CNN contributors Van Jones and Jeffrey Lord had a heated moment during the channel's Super Tuesday coverage – and it was one of the most compelling TV moments of the 2016 race. (Peter Stevenson/The Washington Post)

It was earnest, substantive, respectful and important. It was the best five minutes of television in the presidential campaign.

CNN analysts Van Jones and Jeffrey Lord got into an animated argument about Donald Trump and race during the cable network's Super Tuesday coverage. Whatever, you say — talking heads fight all the time.

True enough. But this was different. You really have to watch it.

Their impromptu debate actually started when a third analyst, conservative columnist S.E. Cupp, accused Trump of "dog whistle" politics. That riled Lord, a former Ronald Reagan aide who backs the Republican front-runner. Trump, in Lord's view, has unfairly been labeled a racist for a variety of comments in the campaign, including, most recently, his apparent unwillingness during a CNN interview on Sunday to reject the support of former Ku Klux Klan leader David Duke. (Trump later condemned Duke and the KKK and claimed a bad earpiece prevented him from understanding the question.)

After Lord defended Trump, Jones, a progressive activist, interjected, and the two engaged in a long (by live TV standards) and heated discussion. Here's part of their exchange:

LORD: Let's talk about what [Trump] said about the Klan. Here's a guy who disavowed this many, many, many times. You hear this statement from Mitt Romney and Paul Ryan today. I like Paul Ryan. We both worked for Jack Kemp. Jack Kemp would be appalled at this. I hate to say this about the Republican establishment but their view of civil rights is to tip the black waiter five bucks at the country club. This is atrocious. This is atrocious. This is why Donald Trump has the ability — because he's not going to patronize people.

JONES: Well, hold on a second. First of all, there's a lot of things you said that I could take you on about. But I want to be very, very clear. The things that Donald Trump has done — and not just in this race — are horribly offensive. You can go back with this guy for a long time. I want to talk. I want to talk. Because this is important.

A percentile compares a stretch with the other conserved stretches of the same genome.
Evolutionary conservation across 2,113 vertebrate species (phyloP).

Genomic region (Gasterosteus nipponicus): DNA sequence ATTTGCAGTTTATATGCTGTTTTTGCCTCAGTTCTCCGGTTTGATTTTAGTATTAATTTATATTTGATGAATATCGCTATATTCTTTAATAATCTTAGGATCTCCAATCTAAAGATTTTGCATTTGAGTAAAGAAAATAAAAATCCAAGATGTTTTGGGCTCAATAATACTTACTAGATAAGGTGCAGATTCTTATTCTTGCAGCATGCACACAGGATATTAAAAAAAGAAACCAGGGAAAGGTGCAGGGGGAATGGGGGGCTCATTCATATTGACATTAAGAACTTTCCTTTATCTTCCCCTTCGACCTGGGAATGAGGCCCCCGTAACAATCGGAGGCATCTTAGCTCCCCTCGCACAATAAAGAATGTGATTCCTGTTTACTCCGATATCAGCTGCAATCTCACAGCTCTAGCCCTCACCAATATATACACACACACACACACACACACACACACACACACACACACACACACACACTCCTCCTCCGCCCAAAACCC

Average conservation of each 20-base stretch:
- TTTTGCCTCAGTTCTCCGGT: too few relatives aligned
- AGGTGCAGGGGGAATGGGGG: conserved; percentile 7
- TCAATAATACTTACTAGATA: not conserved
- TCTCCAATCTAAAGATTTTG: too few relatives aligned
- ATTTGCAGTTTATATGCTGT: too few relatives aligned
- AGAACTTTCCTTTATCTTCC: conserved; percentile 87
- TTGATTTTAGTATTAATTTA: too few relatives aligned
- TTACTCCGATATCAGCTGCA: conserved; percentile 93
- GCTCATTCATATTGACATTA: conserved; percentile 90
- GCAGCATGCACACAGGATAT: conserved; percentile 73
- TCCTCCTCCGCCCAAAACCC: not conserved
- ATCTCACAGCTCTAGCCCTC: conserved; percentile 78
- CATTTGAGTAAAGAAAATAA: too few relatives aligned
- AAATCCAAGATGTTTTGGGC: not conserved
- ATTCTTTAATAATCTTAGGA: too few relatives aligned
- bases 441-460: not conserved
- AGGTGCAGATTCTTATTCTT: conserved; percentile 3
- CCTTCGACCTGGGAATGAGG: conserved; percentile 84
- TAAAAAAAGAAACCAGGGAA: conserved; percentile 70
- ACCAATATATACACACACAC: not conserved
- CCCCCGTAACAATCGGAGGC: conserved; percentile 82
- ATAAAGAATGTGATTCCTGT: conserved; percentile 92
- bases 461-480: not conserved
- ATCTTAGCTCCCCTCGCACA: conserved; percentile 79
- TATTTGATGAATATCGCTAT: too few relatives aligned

LORD: I didn't say anything yet.

JONES: You breathed. You can go back to the central jogger case where he came out and had innocent black kids winding up in prison.

LORD: No, innocent kids.

JONES: Hold on a sec — innocent black kids. Listen, hold on a second. We have a big problem at this point now. Because I agree with you about a lot. I think we have taken him not seriously, we have not respected his voters, but there is a dark underside here, and S.E. is right. He is whipping up and tapping into and pushing buttons that are very, very frightening to me and frightening to a lot of people. Number one, when he is playing funny with the Klan, that is not cool.

LORD: He didn't play funny with the Klan.

JONES: Hold on a second. I know this man when he gets passionate about terrorism. I know how he talks about terrorism. The Klan is a terrorist organization that has killed ...

LORD: A leftist terrorist organization.

JONES: You can put whatever label you want; that's your game to play.

LORD: No, it's important to history.

JONES: We're not going to play that game.

LORD: We're going to understand history.

JONES: No, you need to take a serious look at the fact that this man has been playing fast and loose and footsie — when you talk about terrorism, he gets passionate. He says, "No, this is wrong." But when you talk about the Klan, oh, I don't know, I don't know. That's wrong. And then you came on the air and you said, well this is just like when Rev. Wright was speaking. Rev. Wright never lynched anybody, Rev. Wright never killed anybody.

LORD: Rev. Wright is an anti-Semite.

JONES: Rev. Wright never put anybody on a post. And you guys play these word games, and it's wrong to do in America.

Wright, for those who might have forgotten, is President Obama's former pastor who became a lightning rod during the 2008 election, as video clips of his fiery sermons — which often centered on racial inequality and America's shortcomings on that front — circulated online.

There was more between Jones and Lord, and the transcript doesn't do it justice. Did I mention you need to watch this?

Equally striking as the passion with which Jones and Lord disagreed was the civility with which they did. They never descended into the kind of personal insults that have marred the campaign. What made the moment so compelling was the unmistakable sense that each man was trying to persuade the other because he cared about his counterpart and valued his opinion.

It was the difference between a bar fight and an argument over Thanksgiving dinner. Drunken combatants just want to beat each other up, but relatives desperately want to win converts to their way of thinking.

Just look at the way Jones used his hands; for much of the discussion, he gestured emphatically with his left while resting his right calmly on Lord's shoulder. The former made his point; the latter said, "Come here. I really want you to understand my perspective because what you think matters to me."

When anchor Anderson Cooper finally took back control of the telecast — after wisely stepping back to let Jones and Lord have their debate — he suggested their passion might foreshadow the general election. That's probably too optimistic. Trump and Hillary Clinton won't be trying to change each other's minds.

Their match-up looks like a bar fight.